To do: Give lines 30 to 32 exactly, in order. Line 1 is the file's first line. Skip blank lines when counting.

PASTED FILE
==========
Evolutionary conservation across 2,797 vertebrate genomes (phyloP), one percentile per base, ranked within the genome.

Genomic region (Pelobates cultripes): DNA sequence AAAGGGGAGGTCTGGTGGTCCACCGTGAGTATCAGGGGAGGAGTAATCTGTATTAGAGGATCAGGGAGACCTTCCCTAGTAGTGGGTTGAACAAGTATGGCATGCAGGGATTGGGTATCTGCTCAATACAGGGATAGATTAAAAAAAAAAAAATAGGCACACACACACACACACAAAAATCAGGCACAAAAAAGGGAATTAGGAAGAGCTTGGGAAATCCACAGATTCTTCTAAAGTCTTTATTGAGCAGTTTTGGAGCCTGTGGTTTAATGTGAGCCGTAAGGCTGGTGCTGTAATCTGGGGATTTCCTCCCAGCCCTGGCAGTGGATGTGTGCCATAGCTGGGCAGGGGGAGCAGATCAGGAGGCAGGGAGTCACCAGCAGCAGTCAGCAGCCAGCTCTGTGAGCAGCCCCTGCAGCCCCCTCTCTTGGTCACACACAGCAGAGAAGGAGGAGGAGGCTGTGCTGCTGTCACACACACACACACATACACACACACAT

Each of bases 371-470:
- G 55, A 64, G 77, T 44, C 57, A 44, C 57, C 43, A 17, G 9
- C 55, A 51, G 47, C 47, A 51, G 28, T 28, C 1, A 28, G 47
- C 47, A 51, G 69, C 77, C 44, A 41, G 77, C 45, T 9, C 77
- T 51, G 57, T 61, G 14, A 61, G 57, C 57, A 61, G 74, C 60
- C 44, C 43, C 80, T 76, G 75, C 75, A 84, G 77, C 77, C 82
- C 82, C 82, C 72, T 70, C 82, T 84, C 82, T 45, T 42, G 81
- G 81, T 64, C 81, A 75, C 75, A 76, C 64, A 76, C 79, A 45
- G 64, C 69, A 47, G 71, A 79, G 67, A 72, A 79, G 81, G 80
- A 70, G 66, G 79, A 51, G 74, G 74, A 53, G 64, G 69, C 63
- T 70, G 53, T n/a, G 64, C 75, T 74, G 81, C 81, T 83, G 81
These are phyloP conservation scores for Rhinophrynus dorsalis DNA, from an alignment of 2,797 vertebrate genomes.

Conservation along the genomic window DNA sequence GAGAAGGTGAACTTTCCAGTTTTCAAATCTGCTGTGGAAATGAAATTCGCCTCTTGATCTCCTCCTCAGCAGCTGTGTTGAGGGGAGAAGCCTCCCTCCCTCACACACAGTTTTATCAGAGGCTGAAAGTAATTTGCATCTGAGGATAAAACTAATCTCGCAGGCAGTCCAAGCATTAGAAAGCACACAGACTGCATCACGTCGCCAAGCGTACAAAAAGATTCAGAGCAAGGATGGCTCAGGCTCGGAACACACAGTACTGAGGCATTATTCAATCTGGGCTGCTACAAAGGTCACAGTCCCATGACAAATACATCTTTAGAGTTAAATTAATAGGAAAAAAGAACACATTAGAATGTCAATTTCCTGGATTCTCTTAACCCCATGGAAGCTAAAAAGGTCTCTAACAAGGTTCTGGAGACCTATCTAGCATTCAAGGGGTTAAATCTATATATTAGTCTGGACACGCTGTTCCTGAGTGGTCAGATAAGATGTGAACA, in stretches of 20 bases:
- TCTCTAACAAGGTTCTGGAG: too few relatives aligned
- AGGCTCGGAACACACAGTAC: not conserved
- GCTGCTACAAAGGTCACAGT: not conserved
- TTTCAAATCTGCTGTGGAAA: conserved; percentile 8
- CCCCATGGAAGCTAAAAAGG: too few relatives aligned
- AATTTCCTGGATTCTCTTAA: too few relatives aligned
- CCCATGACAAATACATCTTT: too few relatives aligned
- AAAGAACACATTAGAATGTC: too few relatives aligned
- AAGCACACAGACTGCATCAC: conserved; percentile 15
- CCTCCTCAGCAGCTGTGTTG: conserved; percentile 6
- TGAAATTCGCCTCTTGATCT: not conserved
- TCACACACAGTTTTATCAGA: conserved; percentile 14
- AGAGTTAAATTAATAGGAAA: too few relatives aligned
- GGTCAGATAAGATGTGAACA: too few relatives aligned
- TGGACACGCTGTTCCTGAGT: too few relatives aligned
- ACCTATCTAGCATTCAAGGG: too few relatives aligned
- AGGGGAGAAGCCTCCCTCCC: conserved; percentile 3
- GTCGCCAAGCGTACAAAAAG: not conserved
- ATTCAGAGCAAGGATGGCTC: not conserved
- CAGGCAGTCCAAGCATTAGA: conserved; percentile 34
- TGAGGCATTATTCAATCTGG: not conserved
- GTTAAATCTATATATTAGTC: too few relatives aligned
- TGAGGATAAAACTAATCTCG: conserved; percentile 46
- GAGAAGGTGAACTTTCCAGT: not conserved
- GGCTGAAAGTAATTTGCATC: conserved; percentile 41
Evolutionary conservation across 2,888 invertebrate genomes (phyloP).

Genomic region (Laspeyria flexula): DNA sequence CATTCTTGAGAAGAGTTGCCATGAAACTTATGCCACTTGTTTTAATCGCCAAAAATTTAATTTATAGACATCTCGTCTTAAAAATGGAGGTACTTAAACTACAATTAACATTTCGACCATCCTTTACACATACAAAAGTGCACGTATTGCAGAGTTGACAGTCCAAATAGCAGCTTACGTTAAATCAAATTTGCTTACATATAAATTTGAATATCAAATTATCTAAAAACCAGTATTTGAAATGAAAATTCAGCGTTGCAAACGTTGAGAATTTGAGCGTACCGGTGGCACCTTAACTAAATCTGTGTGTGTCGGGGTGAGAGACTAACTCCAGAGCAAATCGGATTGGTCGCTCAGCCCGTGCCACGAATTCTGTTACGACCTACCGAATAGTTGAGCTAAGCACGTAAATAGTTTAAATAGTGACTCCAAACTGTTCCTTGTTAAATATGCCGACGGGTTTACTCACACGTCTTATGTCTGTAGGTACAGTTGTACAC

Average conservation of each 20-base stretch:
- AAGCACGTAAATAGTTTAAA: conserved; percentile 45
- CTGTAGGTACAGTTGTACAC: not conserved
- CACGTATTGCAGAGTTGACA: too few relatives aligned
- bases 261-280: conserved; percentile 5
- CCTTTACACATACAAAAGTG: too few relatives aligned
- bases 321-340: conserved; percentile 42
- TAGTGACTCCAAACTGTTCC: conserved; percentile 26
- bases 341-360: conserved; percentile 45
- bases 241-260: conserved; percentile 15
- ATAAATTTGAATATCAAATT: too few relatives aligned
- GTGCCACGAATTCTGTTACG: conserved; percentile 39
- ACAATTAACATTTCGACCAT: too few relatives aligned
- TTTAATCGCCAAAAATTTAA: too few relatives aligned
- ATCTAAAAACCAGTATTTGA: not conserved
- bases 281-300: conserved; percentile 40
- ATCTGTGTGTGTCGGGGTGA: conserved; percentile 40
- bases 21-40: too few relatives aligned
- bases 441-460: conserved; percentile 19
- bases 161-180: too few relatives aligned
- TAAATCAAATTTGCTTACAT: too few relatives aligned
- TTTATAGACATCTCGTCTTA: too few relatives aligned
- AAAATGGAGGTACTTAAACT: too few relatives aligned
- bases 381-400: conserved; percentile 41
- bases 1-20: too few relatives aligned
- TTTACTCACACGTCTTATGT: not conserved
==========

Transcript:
- TGGACACGCTGTTCCTGAGT: too few relatives aligned
- ACCTATCTAGCATTCAAGGG: too few relatives aligned
- AGGGGAGAAGCCTCCCTCCC: conserved; percentile 3